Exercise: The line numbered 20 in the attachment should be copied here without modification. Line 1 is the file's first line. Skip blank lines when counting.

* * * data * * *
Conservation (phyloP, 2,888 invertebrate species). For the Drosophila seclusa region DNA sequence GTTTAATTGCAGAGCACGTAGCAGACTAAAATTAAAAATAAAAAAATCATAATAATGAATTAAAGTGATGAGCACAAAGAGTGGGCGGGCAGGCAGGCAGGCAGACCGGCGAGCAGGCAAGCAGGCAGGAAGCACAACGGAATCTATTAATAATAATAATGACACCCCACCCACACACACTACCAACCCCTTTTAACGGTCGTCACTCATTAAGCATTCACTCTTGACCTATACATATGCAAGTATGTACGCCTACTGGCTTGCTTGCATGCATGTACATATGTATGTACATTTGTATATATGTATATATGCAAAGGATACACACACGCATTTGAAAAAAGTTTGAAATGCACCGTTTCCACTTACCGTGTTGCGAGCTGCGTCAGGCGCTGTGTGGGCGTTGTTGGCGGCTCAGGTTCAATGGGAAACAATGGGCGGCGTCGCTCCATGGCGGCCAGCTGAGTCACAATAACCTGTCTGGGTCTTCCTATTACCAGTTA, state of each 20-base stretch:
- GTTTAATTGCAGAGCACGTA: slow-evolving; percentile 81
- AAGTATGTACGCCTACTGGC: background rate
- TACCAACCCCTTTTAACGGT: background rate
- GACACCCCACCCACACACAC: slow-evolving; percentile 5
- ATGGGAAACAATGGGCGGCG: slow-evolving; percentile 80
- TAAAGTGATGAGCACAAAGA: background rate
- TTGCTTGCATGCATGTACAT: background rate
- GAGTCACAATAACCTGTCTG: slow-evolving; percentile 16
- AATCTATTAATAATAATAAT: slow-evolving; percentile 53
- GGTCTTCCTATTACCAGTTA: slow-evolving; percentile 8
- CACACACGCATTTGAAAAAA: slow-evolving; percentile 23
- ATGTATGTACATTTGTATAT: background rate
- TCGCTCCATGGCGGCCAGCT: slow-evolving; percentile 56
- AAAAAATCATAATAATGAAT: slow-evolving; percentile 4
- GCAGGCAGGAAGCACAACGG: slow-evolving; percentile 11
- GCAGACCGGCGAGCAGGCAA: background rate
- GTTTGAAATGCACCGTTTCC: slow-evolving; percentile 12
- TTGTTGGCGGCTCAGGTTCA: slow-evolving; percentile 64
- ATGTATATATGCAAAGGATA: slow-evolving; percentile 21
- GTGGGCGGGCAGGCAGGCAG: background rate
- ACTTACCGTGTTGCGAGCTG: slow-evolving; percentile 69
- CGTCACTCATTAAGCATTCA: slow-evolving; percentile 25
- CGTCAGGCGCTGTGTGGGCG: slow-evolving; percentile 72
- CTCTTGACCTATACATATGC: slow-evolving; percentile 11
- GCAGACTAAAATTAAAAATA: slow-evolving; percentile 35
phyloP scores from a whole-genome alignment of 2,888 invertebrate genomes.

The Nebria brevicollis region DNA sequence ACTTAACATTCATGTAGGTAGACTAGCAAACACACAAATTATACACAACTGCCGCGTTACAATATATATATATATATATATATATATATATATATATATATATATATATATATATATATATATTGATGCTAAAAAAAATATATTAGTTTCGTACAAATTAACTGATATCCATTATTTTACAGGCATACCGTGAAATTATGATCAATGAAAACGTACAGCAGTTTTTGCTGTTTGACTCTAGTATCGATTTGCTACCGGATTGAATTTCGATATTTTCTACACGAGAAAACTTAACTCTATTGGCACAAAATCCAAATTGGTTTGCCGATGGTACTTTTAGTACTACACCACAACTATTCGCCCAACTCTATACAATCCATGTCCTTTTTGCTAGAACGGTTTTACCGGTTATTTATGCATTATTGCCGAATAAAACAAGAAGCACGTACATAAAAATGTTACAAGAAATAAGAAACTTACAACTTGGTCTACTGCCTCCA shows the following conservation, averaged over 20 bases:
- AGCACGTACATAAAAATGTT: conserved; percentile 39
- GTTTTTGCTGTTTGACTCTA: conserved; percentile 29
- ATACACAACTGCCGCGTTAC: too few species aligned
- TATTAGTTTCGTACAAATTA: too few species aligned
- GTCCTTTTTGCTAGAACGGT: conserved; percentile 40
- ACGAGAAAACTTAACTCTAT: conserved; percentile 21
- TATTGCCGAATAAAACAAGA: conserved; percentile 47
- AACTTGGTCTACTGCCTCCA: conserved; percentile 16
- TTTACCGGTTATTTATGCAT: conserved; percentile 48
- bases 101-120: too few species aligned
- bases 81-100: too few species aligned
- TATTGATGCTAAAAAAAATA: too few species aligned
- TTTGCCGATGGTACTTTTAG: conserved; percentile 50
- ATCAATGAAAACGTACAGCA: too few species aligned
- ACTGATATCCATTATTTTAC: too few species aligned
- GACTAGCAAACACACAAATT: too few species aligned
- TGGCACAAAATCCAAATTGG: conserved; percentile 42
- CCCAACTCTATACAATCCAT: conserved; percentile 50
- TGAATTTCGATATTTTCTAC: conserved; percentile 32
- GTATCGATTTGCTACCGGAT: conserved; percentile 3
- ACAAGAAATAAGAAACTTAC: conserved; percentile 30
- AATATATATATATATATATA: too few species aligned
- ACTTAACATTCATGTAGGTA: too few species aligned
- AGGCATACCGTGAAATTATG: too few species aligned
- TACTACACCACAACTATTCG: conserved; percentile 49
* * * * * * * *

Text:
- ATGTATATATGCAAAGGATA: slow-evolving; percentile 21